On March 25, 2016, OSHA published new rules that will impact the way employers handle silica exposure in the workplace. One rule covers General Industry and Maritime and the other covers Construction. Both rules go into effect 90 days after publication- June 23, 2016. Employers that perform abrasive blasting, sandblasting, brick/block/concrete cutting, hydraulic fracturing, asphalt paving, demolition, shipbuilding, stonework, tile cutting, cutting asphalt roofing materials, and paint removal, to name a few activities, will be impacted as these industries perform work that routinely causes the release of respirable silica dust. In part, these new rules arise out of the association between respirable silica exposure, silicosis, lung cancer, tuberculosis, and several other diseases, of which new cases continue to be reported each year.

Compliance with all sections for General Industry and Maritime begins June 23, 2018. Medical monitoring for employees who will be exposed to respirable silica at or above the Permissible Exposure Level (PEL) for 30 or more days per year commences on June 23, 2018 and on June 23, 2020 for those exposed at or above the Action Level (AL) for 30 or more days per year. (AL is defined as 25 micrograms per cubic meter and PEL is 50 micrograms per cubic meter). One slight difference for hydraulic fracturing in the oil and gas industry gives those employers, engaged in that activity, through June 23, 2021 to implement engineering controls. Compliance with all sections, other than methods of sample analysis, for Construction commences on June 23, 2017. Methods of sample analysis, more accurately described as laboratory analysis of air samples, for Construction commences on June 23, 2018- due to the lack of approved laboratories to perform this analysis.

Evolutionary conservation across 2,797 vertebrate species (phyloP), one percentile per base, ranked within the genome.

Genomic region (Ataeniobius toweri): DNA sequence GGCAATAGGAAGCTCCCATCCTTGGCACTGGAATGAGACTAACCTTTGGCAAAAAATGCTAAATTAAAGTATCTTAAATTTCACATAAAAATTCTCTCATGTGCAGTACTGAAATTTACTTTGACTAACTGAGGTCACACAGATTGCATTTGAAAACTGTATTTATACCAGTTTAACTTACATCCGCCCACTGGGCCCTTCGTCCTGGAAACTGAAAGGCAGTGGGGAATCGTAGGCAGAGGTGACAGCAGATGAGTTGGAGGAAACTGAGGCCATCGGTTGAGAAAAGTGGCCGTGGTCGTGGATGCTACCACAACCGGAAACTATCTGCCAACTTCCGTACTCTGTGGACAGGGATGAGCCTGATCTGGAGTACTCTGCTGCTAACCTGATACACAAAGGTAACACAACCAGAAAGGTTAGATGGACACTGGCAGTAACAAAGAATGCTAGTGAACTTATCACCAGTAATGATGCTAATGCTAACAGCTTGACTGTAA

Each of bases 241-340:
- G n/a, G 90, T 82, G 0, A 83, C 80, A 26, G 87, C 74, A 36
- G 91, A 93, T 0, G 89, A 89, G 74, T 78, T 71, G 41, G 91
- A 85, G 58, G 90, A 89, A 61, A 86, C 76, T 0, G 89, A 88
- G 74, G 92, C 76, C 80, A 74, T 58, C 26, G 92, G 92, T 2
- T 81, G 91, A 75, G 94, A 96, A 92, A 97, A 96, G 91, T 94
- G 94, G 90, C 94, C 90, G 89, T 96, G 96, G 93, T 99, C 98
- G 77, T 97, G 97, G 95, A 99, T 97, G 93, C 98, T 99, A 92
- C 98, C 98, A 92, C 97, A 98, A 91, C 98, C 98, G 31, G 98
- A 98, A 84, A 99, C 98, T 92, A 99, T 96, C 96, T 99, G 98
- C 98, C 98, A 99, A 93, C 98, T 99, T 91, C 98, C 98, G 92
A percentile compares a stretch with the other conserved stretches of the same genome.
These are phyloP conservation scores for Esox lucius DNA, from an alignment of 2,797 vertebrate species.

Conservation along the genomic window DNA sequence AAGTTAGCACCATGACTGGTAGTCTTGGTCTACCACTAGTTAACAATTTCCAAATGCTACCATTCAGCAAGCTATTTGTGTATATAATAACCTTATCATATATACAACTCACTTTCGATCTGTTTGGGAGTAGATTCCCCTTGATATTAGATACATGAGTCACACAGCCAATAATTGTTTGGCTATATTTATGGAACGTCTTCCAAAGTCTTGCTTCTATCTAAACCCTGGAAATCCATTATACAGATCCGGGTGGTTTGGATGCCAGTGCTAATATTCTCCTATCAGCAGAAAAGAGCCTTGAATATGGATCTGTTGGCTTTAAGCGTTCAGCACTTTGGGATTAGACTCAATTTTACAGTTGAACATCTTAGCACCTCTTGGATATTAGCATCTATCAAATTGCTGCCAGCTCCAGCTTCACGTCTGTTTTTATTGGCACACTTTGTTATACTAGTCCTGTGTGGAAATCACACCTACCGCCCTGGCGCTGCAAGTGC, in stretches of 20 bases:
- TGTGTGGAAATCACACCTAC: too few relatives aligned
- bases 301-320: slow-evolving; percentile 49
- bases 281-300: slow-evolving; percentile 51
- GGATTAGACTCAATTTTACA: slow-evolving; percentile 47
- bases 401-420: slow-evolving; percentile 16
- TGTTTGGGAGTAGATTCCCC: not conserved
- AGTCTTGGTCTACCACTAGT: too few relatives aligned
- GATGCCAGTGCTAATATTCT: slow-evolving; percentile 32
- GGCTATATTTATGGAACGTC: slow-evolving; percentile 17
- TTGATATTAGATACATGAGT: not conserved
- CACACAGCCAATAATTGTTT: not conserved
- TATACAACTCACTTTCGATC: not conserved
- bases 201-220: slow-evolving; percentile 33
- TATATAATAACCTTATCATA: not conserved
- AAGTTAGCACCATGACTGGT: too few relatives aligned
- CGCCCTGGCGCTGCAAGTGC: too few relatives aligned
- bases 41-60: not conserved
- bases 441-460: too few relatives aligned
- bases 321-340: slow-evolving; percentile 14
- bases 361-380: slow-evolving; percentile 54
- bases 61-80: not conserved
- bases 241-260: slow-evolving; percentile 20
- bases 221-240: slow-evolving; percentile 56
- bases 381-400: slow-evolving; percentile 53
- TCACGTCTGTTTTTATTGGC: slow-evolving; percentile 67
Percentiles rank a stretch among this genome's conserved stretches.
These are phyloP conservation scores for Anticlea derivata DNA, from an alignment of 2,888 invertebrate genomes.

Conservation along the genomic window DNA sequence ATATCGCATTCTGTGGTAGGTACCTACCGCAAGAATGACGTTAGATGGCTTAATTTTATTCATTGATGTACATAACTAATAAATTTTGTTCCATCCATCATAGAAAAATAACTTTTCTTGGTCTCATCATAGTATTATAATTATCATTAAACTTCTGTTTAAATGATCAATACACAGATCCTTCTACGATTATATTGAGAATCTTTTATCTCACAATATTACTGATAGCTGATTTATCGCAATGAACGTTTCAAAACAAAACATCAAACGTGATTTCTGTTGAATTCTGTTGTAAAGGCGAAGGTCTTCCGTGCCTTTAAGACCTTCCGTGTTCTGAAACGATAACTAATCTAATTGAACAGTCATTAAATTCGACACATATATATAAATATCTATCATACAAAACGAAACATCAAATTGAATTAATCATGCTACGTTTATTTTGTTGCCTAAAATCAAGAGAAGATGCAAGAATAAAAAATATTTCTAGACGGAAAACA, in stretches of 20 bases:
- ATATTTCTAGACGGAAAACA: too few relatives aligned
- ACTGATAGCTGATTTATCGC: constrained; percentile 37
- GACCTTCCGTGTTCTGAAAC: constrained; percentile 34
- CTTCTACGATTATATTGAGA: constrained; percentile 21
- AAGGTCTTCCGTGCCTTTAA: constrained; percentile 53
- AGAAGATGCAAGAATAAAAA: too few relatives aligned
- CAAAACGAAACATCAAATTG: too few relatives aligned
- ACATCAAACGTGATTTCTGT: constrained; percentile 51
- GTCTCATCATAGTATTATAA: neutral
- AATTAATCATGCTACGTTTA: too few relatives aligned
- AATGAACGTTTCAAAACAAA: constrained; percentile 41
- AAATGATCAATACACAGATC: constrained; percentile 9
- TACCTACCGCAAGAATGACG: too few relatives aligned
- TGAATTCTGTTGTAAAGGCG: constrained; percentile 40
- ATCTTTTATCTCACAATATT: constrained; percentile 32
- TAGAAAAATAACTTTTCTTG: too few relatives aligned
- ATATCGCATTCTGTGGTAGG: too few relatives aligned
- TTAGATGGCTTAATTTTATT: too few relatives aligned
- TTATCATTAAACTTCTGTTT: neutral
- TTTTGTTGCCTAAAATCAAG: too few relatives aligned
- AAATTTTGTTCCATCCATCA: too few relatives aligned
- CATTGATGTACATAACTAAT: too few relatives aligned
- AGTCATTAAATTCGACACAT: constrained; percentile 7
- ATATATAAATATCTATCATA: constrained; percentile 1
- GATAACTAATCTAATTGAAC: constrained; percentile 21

These proposed changes carry potential costs of compliance that may well run in the tens of thousands of dollars for even small companies. Using 2012 dollars, OSHA estimates the annual cost of compliance for all of General Industry and Maritime to be $370,810,530 and the cost of compliance for Construction to be $658,971,248. Most current personal protective equipment practices will be deemed insufficient under these new rules and will require significant and expensive changes as set forth below.

Significant Changes under the Proposed New Rules:

  • The Permissible Exposure Limit (PEL) is reduced to 50 micrograms per cubic meter of air (a 50% reduction for General Industry and Maritime and an 80% reduction for construction).
  • Engineering controls and/or work practice changes are emphasized over respiratory protection.
  • Written exposure control plans must be created whenever employee exposure to respirable silica dust is expected.
  • Employers must perform pre-work assessments to determine the employee’s exposure level and act according to the exposure level.
  • Employers are required to establish “regulated” or “controlled-access areas” when silica dust producing activities are undertaken and must exclude those not authorized to perform the work.
  • Employers are required to establish respiratory protection programs, in addition to employee training and information programs.
  • Medical surveillance is required for employees who work in areas where the amount of respirable silica dust exceeds the action level (one-half the PEL) for more than 30 days in a year.
  • Medical surveillance records are subject to a new level of confidentiality that allows employers only a limited amount of access to the results of the medical examination under the new rules.
  • New record-keeping requirements require maintenance of records relating to air monitoring data, “objective data,” and medical surveillance.

These new rules, though enforcement will be delayed for at least one year, will require substantial investment of monetary resources and create significant paperwork burdens on affected employers. Additionally, particularly for small employers, the new rules create burdens relative to health and safety that many will be unable to achieve as a result of their lacking the requisite knowledge or sophistication to perform the obligations required of those employers.